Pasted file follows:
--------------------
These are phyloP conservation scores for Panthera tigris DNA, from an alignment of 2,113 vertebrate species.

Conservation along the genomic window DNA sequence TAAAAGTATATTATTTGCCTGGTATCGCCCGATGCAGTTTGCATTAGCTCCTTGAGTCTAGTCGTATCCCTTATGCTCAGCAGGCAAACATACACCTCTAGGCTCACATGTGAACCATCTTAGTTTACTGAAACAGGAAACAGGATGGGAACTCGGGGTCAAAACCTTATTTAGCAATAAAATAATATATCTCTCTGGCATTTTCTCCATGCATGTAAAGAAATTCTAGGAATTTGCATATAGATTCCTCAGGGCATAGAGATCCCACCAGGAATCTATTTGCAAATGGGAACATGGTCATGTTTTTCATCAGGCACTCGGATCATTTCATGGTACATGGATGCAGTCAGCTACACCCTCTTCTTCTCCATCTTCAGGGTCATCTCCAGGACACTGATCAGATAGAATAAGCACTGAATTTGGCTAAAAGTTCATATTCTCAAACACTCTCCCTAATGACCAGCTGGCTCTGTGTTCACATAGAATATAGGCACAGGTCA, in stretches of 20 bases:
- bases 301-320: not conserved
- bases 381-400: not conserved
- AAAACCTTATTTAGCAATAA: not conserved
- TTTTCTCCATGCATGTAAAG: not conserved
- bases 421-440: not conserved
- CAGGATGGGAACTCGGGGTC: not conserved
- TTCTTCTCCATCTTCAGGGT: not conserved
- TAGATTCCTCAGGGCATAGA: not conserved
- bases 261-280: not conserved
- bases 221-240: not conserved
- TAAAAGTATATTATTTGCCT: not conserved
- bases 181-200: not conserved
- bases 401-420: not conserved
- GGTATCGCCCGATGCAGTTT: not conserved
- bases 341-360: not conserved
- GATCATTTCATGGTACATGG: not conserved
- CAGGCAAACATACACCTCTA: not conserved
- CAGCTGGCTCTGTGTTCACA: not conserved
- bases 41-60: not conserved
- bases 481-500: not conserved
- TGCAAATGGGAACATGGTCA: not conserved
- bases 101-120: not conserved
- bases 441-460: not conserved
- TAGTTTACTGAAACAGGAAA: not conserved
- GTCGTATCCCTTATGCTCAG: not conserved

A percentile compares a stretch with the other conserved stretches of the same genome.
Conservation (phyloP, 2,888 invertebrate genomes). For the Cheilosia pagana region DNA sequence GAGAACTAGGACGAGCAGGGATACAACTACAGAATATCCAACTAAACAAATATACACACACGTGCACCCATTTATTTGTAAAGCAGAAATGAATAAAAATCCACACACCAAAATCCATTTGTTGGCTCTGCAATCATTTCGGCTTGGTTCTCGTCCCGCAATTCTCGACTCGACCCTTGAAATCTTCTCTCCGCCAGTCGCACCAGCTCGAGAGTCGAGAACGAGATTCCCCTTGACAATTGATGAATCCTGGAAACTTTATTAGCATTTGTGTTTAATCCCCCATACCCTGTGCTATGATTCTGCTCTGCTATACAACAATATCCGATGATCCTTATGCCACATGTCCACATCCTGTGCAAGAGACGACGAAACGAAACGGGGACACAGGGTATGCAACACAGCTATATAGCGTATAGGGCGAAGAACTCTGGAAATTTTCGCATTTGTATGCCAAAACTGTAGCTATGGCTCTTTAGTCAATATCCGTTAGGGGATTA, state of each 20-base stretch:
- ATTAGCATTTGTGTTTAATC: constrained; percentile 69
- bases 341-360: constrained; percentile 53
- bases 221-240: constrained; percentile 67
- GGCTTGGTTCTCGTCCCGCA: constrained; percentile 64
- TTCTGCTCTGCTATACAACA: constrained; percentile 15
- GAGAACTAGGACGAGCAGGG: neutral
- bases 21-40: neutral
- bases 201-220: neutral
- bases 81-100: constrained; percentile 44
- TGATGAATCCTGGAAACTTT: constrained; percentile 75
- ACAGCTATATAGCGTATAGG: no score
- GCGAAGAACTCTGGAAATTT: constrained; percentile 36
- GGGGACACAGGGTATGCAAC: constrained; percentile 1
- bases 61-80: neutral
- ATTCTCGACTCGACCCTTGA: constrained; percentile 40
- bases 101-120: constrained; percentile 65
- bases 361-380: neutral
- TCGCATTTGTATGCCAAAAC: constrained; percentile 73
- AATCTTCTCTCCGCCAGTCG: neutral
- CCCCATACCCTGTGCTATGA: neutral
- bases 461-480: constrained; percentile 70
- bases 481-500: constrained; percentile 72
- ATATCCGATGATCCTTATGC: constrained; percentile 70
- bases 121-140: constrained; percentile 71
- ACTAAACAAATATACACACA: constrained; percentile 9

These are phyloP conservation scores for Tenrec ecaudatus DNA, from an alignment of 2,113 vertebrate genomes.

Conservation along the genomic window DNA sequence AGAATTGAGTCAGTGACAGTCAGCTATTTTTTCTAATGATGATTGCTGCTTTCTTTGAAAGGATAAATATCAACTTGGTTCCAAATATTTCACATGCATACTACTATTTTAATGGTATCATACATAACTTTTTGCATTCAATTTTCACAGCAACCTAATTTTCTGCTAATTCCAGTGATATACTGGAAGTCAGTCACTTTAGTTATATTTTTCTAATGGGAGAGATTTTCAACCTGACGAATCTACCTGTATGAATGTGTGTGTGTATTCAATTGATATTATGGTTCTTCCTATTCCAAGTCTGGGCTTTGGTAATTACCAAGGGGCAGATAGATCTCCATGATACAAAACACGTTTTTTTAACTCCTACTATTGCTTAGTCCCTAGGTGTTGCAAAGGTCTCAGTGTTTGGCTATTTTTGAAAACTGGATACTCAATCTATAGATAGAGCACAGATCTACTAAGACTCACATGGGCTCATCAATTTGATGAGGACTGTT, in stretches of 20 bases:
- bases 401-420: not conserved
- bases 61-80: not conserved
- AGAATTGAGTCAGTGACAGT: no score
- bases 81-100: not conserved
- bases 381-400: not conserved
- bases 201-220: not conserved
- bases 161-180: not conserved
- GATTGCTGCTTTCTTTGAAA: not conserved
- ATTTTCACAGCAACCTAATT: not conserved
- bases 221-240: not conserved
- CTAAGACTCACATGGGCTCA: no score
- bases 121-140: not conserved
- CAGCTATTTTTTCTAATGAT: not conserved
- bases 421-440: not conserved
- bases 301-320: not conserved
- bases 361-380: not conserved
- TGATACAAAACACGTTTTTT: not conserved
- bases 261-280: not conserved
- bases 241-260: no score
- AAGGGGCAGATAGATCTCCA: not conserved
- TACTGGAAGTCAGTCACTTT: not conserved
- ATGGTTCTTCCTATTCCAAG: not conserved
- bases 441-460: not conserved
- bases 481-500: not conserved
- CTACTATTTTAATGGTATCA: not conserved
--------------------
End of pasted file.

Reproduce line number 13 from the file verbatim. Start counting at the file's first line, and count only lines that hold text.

- TAAAAGTATATTATTTGCCT: not conserved